NJ Prosecutors Drop Gun Charges Against Armed Security Guard
ELIZABETH — Prosecutors are using their discretion to drop charges a week after Roselle Park police arrested an armed security guard for carrying a licensed handgun.
Roosevelt Twyne, a 25-year-old resident of Roselle and an armed Brinks guard with a license to carry a firearm for work, was pulled over Feb. 8.
Twyne told police that he had a loaded handgun in a holster that he was wearing.
Because his carry permit stated that he was allowed to carry a weapon while on duty for Brinks, police charged him with fourth-degree unlawful transportation of a firearm and possession of hollow-point bullets.
The hollow-point bullets charge was dismissed earlier this week after investigators realized that the ammunition in fact was not hollow but polymer-filled.
On Friday, prosecutors in Union County announced that they also would be dropping the remaining firearm charge because it was "not in the interests of justice to continue his prosecution."
Twyne's attorney, Evan Nappen, told the Townsquare News Network earlier this week that the carry permit allowed Twyne to drive home from work with his weapon and that police were trying to turn a law-abiding citizen "into a felon overnight."
The Union County Prosecutor's Office, however, said Friday that probable cause existed to arrested to Twyne, and that he should have transported the weapon in a lockbox while driving to and from work.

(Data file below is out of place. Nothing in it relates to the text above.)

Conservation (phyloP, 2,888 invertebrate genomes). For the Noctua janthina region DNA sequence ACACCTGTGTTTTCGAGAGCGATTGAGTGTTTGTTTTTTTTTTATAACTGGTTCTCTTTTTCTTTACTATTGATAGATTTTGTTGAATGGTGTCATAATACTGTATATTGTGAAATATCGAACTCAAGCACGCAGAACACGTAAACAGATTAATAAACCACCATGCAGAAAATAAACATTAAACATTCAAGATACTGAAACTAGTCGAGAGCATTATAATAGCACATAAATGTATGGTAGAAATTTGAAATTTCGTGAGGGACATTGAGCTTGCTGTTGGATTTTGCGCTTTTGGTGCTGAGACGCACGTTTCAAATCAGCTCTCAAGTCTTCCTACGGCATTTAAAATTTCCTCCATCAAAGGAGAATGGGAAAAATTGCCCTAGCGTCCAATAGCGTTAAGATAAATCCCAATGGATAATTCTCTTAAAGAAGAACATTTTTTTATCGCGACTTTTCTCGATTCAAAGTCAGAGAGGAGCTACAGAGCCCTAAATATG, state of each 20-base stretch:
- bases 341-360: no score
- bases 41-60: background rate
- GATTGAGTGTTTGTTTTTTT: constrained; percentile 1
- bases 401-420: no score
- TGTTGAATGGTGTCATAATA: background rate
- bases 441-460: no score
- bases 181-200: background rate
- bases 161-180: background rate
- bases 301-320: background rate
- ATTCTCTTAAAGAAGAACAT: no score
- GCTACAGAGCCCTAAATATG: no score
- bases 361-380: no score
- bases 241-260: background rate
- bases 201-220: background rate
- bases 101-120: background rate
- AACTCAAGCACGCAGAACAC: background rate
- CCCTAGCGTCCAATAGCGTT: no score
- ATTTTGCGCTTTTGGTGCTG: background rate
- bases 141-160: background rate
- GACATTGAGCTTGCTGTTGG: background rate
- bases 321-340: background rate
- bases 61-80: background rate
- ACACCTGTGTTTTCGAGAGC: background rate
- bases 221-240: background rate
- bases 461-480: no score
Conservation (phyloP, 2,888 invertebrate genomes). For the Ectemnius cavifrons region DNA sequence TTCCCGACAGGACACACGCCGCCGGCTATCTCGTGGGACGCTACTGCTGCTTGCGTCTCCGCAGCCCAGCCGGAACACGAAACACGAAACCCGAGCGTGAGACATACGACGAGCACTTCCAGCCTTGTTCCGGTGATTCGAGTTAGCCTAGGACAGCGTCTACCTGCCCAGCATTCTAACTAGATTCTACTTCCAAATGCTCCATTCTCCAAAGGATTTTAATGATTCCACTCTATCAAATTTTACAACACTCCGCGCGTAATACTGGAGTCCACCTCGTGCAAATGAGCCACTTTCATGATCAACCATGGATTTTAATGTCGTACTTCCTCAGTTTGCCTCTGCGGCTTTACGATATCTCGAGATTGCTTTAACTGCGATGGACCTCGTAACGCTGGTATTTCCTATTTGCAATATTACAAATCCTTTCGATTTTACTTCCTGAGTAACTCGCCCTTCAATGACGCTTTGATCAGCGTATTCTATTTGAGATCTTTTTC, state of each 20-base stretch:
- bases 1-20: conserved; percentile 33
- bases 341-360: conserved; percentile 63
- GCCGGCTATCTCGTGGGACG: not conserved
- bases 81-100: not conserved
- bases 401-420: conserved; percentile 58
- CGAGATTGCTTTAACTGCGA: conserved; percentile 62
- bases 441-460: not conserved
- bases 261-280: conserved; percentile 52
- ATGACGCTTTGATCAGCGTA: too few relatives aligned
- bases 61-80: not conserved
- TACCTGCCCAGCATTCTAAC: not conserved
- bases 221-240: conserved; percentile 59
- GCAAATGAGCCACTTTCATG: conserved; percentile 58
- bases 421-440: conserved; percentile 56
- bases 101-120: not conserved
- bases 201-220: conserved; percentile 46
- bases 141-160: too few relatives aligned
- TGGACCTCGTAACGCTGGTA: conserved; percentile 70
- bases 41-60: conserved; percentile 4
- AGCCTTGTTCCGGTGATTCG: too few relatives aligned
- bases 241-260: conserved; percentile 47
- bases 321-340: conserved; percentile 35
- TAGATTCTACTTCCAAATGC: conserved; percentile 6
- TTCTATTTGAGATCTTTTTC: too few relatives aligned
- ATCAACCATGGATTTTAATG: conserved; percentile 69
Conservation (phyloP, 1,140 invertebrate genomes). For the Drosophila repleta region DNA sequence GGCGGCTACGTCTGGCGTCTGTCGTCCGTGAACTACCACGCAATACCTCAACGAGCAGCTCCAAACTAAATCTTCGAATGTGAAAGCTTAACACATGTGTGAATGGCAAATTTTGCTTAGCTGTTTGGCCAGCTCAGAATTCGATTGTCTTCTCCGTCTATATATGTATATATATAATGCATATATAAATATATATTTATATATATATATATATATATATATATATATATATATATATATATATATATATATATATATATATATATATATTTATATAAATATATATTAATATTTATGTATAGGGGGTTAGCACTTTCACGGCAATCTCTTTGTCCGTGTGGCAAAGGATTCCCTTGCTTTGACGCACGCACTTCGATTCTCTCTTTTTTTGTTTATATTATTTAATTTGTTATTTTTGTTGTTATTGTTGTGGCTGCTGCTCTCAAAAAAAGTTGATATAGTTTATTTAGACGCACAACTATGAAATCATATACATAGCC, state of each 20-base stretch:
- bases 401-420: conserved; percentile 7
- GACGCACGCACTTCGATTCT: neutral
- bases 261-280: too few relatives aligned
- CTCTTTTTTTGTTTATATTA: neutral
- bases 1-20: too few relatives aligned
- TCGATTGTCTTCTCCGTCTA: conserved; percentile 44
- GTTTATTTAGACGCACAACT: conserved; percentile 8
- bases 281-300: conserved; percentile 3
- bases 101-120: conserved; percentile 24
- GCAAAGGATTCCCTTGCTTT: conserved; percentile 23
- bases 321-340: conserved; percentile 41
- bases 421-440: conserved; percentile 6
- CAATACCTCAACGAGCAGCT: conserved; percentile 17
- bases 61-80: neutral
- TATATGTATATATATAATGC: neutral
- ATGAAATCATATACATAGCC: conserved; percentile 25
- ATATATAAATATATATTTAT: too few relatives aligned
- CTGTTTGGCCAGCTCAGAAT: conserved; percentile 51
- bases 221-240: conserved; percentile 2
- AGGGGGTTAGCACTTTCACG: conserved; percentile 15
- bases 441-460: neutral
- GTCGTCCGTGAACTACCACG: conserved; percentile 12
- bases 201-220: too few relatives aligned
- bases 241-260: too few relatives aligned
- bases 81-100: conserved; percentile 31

"That investigation confirmed the limitations placed on Mr. Twyne’s carry permit, namely that Mr. Twyne was permitted to carry a weapon 'only while in the performance of duties during working hours at Brinks' and that 'Brink’s [sic.] will be responsible for the adequate safeguarding of the weapon during periods when employee is off duty,'" the prosecutor's office said.
Prosecutors said that Twyne, who was stopped about 15 minutes after he left his job, was cooperative with police and "responsibly reported the presence of his weapon to the officers involved."
"In light of that investigation, this office has concluded that, although probable cause existed to arrest and charge Mr. Twyne at the time of his arrest, it is not in the interests of justice to continue his prosecution," prosecutors said in a written statement released Friday.
"In particular, this office notes that the motor vehicle stop occurred shortly after Mr. Twyne had left work; that he possessed a gun box, which, if utilized, would have made it legal for him to transport the firearm home; that there is no evidence one way or another as to whether his failure to utilize the gun box was intentional; and that at no point during the motor vehicle stop did he pose any danger to the police officers involved."